People like you, Mr. Somin, are part of the problem of why blacks are making so little social progress in this country. You’re like a doctor who doesn’t want to tell a patient that he has cancer and needs chemotherapy and instead tells the patient that it’s a harmless rash; the result is that the patient gets worse and dies. You’re going through these logical contortions to make yourself feel good and you obviously don’t give a damn about the damage you are doing to the people you are pretending to help. You do know better, Mr. Somin, an you simply reason this way because you’re selfish and deplorable.

    1. It’s called “probable cause.”

      1. Yes, and if police only stop people based on probable cause, you still get much higher rates of innocent blacks stopped by police as long as the black crime rate is higher. That’s because most of time, even when the police have probable cause, the person they stop is still innocent.

        In fact, strengthening probable cause requirements will likely increase disparities.

        1. Brown skin is NOT probable cause — in any way, shape or form. Since we do not have a force of people with x-ray vision nor mind-reading abilities, the way we “fight” crime is NOT working and is disastrous to individual liberty.

          The drug war has FAILED and perverted justice.

    2. As I use the term, racial profiling denotes a situation where law enforcement officers treat members of one racial group worse than they would be treated in the same situation if they belonged to another group.

      No one here is talking about looking for someone when a particular crime is committed, but rather before a crime has been committed.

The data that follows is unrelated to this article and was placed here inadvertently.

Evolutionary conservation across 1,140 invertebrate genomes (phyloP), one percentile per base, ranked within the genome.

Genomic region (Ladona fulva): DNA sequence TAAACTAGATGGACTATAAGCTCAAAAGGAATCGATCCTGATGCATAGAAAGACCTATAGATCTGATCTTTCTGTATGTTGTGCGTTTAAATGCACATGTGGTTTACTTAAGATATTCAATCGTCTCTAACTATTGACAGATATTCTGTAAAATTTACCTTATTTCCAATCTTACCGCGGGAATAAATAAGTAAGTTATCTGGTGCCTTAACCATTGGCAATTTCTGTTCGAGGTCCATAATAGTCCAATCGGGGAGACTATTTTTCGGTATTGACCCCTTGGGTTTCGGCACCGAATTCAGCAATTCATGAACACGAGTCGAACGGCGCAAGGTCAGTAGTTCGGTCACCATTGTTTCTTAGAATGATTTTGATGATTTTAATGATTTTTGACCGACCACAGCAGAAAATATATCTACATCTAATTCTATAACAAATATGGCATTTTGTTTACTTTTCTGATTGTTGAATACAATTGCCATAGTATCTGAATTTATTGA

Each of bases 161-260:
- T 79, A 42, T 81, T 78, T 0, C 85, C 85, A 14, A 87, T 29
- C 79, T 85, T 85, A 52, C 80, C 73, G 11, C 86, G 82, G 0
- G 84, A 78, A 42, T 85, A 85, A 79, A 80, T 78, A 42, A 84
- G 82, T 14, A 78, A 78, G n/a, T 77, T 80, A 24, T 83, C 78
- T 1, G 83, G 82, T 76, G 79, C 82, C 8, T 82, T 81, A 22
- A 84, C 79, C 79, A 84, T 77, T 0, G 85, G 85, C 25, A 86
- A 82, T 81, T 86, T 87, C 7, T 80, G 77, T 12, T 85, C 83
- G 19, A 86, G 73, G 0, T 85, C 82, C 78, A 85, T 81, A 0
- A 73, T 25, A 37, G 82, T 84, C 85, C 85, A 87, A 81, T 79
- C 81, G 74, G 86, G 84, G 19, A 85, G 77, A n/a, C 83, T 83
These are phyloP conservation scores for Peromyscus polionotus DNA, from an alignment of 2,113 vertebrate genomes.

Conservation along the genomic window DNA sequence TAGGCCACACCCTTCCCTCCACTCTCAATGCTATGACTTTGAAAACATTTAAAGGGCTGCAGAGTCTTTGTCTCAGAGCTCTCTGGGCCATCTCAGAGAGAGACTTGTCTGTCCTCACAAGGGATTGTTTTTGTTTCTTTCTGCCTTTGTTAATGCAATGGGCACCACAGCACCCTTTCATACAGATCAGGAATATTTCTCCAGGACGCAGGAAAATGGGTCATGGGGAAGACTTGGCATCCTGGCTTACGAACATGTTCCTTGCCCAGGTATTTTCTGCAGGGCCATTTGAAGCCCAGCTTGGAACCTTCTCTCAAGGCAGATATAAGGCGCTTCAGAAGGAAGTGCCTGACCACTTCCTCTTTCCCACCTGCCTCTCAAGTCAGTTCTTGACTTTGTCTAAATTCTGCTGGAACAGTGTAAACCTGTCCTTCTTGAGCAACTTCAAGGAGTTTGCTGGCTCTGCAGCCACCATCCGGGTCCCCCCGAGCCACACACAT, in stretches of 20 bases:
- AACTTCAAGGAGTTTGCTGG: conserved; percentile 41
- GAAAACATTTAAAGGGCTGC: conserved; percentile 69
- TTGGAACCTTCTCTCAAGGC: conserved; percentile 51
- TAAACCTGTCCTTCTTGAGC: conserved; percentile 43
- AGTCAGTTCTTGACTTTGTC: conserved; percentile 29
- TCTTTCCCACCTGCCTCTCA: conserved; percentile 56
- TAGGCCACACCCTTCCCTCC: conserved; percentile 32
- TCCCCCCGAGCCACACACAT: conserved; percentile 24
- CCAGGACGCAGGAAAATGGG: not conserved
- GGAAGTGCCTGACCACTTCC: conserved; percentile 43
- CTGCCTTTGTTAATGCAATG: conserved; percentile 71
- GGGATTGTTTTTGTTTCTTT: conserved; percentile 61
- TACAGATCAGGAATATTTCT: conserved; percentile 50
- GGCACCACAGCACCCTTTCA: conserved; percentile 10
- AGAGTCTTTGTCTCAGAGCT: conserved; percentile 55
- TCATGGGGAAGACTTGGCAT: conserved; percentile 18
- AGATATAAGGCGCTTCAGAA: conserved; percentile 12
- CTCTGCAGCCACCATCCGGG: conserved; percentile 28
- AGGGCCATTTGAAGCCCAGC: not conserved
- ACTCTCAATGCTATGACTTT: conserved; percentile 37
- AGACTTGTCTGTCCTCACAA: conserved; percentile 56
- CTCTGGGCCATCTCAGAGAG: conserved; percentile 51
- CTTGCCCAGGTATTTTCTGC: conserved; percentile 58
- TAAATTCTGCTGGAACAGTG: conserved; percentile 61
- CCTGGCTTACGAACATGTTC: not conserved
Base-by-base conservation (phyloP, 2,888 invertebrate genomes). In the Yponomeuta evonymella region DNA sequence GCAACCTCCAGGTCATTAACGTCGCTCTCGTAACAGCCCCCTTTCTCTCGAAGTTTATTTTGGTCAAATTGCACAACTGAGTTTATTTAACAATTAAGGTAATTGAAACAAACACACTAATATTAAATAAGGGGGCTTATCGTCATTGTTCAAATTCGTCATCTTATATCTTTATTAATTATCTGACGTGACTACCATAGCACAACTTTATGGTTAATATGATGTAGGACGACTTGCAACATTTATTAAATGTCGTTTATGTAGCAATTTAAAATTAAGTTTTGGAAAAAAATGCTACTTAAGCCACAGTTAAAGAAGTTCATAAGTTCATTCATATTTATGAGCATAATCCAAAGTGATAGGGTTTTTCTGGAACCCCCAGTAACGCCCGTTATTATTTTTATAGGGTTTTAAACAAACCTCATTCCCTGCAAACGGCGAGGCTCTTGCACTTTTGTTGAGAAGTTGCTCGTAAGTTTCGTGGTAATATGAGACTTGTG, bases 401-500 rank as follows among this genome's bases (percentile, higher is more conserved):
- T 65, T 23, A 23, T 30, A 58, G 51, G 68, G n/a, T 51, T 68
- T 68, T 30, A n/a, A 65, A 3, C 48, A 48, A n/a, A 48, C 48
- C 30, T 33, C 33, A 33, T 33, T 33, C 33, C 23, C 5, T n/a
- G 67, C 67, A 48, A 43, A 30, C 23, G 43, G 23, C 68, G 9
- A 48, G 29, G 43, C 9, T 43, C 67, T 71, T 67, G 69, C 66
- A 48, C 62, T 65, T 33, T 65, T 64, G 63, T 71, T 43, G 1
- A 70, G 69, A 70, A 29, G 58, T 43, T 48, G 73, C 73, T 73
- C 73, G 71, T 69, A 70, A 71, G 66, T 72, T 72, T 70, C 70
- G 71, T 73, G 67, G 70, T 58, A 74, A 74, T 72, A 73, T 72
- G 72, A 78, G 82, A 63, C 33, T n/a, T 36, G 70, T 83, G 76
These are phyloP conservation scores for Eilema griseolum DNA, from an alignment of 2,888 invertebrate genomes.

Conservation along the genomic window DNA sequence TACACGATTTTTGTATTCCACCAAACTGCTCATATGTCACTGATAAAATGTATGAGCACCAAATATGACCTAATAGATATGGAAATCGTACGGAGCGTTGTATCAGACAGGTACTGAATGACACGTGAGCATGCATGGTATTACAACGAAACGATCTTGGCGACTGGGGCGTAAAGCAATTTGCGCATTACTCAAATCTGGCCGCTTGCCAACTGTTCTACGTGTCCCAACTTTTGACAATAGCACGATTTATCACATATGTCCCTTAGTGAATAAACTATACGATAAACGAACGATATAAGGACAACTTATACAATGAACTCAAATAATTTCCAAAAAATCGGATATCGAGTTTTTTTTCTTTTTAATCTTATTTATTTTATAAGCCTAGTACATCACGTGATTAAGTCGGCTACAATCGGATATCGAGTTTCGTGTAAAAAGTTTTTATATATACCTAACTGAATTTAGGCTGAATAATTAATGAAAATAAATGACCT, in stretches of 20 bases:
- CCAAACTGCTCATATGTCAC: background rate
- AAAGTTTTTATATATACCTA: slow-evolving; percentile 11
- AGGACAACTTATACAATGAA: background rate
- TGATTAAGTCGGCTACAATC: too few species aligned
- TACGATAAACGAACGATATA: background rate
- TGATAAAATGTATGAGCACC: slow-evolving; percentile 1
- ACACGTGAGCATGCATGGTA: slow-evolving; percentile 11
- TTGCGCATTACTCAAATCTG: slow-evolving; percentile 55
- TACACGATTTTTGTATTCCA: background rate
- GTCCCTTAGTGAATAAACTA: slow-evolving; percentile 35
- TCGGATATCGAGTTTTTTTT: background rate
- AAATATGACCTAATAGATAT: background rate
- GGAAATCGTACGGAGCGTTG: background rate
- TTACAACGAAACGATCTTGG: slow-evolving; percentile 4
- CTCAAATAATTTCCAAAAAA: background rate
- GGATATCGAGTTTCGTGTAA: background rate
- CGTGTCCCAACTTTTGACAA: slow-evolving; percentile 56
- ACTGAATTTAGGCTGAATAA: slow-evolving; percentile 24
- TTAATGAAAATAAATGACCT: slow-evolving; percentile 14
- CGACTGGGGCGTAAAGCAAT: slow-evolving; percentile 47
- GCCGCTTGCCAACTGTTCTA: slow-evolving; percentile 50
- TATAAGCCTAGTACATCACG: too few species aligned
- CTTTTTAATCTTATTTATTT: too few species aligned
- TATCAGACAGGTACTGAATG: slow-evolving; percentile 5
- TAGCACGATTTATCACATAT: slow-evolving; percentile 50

Unless you want to argue that it’s good law enforcement to preemptively treat young black men as probably criminals due to probabilities. Which is very much not how we do things in America, where we judge people as individuals.

      Your final paragraph about tough love for blacks is…well, it’s pretty clear who is part of the problem. How do you feel about affirmative action, if you want racially motivated policies so much?

      1. Unless you want to argue that it’s good law enforcement to preemptively treat young black men as probably criminals due to probabilities.

        Before people get convicted, police need to identify and question suspects. The vast majority of those suspects end up being innocent. If the demographic of tall redheads commits disproportionately many crimes as other demographics, then witnesses will name tall redheads disproportionately often, and innocent tall redheads will be disproportionately treated as suspects by police. That’s not a prejudice; that’s not failing to treat people as individuals; it’s a simply unavoidable outcome of objective, non-racist, non-prejudiced police work.

        How do you feel about affirmative action, if you want racially motivated policies so much?

        Somin and you are advocating racially motivated policies, because racially motivated policies are the only way to achieve the outcomes you want.

        I strongly oppose racially motivated policies because they hurt the very people the claim to help. For example, affirmative action makes it harder for minorities (including myself) to get hired. Equal pay for equal work and minimum wage don’t just hurt minorities, they were intended to hurt minorities. That is what you are defending.

        Your final paragraph about tough love for blacks is…well, it’s pretty clear who is part of the problem.

        I’m not advocating anything; after all, African Americans overwhelmingly vote for these crappy policies themselves, and personally, I can hide my minority status so that I’m not actually hurt by affirmative action or equal pay laws.

        I’m simply laying out the facts: people like you and Somin are hurting the people you claim to help. The US won’t make progress on racial equality and social justice until people like you stop promoting racist and harmful policies.

        1. What do you think I’m arguing for here?

          I continue to think you don’t get the OP’s thesis.

          The motives a century ago for why something started don’t really have a lot to do if it’s good policy today. But we can go down that path later.